Tropical cyclones have had a considerable impact on the people, environment and economy of Mauritius. Large cyclones are relatively rare, and in popular imagination are thought to hit Mauritius approximately every 15 years. Yet Mauritius has not been hit for a comparatively long time; over 25 years since the last cyclone popularly considered as ‘significant’. Critically, details regarding the impact of and response to past cyclones in Mauritian history are relatively scant and there is little known about the role of memory in responses to cyclones, either from a current or historical standpoint. This research examines past experiences and impacts of cyclones in Mauritius, as well as memories of historical cyclones and contemporary perceptions of cyclone vulnerability. The research deploys three methods to do this: community interviews, expert and policy stakeholder interviews, and archive historical research. These methods are framed around a longue durée approach, combining elements of event and process with an analysis of historical discourses in an effort to uncover the long-standing and slowly changing relationships between people and extreme events. The results deliver a chronology of cyclones across Mauritian history and uncover several repetitive patterns of responses, indicating that disaster impact and recovery is strongly conditioned by memory (or forgetting). Uncovering historical patterns in responses also reveals that cultural factors such as superstitions regarding cyclones and local knowledge-based warning signs play a considerable role in shaping the experience and creation of disasters in memory. Furthermore, institutional decisions made in the distant past (themselves shown to be shaped by memory) have determined the experience of cyclones and vulnerability in Mauritius over the long term and are connected to vulnerability today. The data therefore reflects the slowly changing patterns of responses and the role of cultural memory in disasters, both for communities and decision-making institutions, all of which act out over the long term. This research is part of a growing literature arguing for the need to account for the historical processes fundamental to understanding contemporary vulnerability. This has implications for disaster risk reduction (including climate change adaptation) both in Mauritius and for other small islands.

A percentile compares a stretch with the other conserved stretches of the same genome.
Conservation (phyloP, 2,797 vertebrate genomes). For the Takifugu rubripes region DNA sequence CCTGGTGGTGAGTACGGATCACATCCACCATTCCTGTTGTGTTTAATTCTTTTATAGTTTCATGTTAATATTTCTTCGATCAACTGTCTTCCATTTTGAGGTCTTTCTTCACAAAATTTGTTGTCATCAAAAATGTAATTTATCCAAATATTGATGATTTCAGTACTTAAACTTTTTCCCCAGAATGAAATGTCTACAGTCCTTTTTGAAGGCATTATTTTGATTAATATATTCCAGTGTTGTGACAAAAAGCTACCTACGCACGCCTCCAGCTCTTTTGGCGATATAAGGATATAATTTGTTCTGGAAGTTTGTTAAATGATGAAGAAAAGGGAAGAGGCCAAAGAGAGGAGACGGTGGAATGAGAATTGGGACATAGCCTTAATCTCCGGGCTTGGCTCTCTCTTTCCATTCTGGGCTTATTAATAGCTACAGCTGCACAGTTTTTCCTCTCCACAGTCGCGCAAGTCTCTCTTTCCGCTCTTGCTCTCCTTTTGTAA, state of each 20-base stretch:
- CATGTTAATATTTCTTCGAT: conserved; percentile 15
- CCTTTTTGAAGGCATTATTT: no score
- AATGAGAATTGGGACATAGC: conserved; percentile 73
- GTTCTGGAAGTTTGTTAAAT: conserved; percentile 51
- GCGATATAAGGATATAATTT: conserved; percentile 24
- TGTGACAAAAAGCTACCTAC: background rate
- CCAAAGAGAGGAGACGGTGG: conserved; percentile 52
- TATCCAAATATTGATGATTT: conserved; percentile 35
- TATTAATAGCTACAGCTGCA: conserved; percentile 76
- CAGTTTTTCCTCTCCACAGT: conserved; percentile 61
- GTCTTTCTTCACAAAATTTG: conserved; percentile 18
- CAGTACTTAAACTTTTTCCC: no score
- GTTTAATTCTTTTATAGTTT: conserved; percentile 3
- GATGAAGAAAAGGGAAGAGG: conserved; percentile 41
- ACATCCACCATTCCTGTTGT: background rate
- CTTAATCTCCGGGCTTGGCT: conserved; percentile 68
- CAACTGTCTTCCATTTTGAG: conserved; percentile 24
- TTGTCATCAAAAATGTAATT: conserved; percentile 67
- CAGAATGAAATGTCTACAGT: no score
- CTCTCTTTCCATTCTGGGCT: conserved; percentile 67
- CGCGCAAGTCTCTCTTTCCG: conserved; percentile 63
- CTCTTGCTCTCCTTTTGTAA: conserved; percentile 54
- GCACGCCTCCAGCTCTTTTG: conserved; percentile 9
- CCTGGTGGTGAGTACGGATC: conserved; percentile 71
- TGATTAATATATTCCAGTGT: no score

|Date of Award
|1 May 2020
|George Adamson (Supervisor) & Ilan Kelman (Supervisor)